Last September, years of effort by the patent community led to passage of the America Invents Act (AIA). The AIA’s sweeping reforms include significant changes to patent office practice, new definitions of prior art, and fee-setting authority for the U.S. Patent and Trademark Office (USPTO). These reforms have the potential to enhance and transform USPTO operations and, in turn, improve the patenting experience for inventors.
While the USPTO and the public are currently tackling a daunting array of rules packages to implement the AIA, the USPTO’s proposed fees have come under attack — from within the patent community. It is disappointing that users of the patent system would oppose the USPTO’s authority to recover its costs, yet nevertheless expect the patent office to fulfill its expanded responsibilities under the AIA .
There is no dispute that the USPTO should have sufficient funding to operate efficiently and effectively. During the years of wrangling over more controversial elements of the AIA, the vast majority of stakeholders agreed that USPTO fee diversion should be prevented. The AIA doesn’t go that far, but it does give the USPTO the power to set fees, a power that was also widely supported (particularly if the USPTO could keep those fees). The USPTO also succeeded in obtaining an appropriation from Congress sufficient to recover its fees, so it seems that for this fiscal year at least, the stars have aligned.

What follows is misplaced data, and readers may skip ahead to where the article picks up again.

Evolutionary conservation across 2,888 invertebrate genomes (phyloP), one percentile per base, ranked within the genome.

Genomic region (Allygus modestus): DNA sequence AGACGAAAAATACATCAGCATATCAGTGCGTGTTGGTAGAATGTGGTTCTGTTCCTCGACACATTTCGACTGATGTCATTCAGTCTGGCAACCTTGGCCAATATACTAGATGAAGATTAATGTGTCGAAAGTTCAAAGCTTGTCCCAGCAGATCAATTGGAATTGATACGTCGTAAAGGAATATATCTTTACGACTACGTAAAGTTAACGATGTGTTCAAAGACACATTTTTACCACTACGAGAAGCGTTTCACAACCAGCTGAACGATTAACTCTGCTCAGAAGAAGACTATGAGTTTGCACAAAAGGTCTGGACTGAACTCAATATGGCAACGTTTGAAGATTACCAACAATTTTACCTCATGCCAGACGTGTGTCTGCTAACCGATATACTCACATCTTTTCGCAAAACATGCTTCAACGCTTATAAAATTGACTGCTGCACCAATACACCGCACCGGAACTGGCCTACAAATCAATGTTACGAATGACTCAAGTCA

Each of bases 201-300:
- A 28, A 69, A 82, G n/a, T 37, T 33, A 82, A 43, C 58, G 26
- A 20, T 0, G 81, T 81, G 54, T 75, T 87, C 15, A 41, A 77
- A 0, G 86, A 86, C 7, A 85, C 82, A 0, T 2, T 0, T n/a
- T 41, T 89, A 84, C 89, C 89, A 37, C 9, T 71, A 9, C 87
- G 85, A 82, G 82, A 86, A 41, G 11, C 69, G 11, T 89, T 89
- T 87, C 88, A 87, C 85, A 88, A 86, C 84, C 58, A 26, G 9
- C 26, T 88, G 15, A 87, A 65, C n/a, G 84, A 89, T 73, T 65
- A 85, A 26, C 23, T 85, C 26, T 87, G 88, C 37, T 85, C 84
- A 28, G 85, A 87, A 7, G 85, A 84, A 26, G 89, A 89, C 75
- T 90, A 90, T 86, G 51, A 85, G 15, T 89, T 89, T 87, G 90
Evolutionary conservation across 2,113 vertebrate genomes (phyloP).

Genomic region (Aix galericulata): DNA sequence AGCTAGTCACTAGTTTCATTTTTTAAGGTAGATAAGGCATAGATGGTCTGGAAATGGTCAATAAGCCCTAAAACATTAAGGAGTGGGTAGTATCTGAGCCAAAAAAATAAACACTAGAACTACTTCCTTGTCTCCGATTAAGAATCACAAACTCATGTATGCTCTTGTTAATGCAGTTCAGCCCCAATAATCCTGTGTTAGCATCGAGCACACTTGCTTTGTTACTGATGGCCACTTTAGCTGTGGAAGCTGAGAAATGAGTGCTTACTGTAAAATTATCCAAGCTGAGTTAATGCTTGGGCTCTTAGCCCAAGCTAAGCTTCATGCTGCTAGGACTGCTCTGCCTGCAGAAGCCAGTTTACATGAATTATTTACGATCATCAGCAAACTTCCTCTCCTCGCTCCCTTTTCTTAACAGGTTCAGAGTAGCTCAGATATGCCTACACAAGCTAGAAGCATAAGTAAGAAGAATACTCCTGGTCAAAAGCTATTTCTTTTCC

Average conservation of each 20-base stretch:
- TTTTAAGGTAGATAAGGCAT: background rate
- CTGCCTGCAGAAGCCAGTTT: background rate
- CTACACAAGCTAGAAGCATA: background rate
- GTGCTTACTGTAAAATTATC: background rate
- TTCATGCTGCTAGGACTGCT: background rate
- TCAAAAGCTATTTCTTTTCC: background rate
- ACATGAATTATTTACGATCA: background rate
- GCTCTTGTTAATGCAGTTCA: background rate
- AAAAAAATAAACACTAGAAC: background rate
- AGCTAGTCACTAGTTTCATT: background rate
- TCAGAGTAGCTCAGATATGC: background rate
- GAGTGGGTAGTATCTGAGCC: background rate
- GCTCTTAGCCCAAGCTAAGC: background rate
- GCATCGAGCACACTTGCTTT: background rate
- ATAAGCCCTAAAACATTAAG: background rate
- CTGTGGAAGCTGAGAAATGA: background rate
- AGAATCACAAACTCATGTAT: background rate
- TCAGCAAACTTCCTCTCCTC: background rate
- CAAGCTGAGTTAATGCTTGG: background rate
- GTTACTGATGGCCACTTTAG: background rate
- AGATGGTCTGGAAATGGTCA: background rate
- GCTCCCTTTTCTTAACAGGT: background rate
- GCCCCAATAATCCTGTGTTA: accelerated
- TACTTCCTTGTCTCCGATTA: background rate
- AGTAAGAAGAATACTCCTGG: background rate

Under the AIA, the USPTO is required to set fees to recover aggregate costs. In an initial fee proposal, the USPTO did just this, with some adjustments designed to encourage certain activities such as filing new patent applications. While some have raised concerns over whether the method for calculating costs or the value proposed for the USPTO reserve fund is optimal, few dispute the USPTO’s goals in establishing them, i.e. to effectively and efficiently examine patent applications and review issued patents.
The USPTO has already put in place a number of procedures required by the AIA, such as accelerated examination and the new threshold for granting inter partes reexamination. In the upcoming months, the USPTO will begin to conduct an array of new post-issuance proceedings. Just as the patent community should have the opportunity to provide input on how these new procedures and proceedings work, we also need to work with the USPTO on how much they should cost. Sufficient funding at the right stages of the patent process is a requirement for a well-functioning patent system.
Members of the public should be encouraged to share views regarding specific fees proposed by the USPTO as part of the overall framework for the USPTO to recover its costs. As this process moves forward, the USPTO is expected to publish a final proposed fee schedule in June so the public can submit comments directly to the USPTO. By doing so, those with concerns about the fees should constructively engage in the fee setting process to help the USPTO help itself. But we shouldn’t expect the USPTO to get the job done without the fees.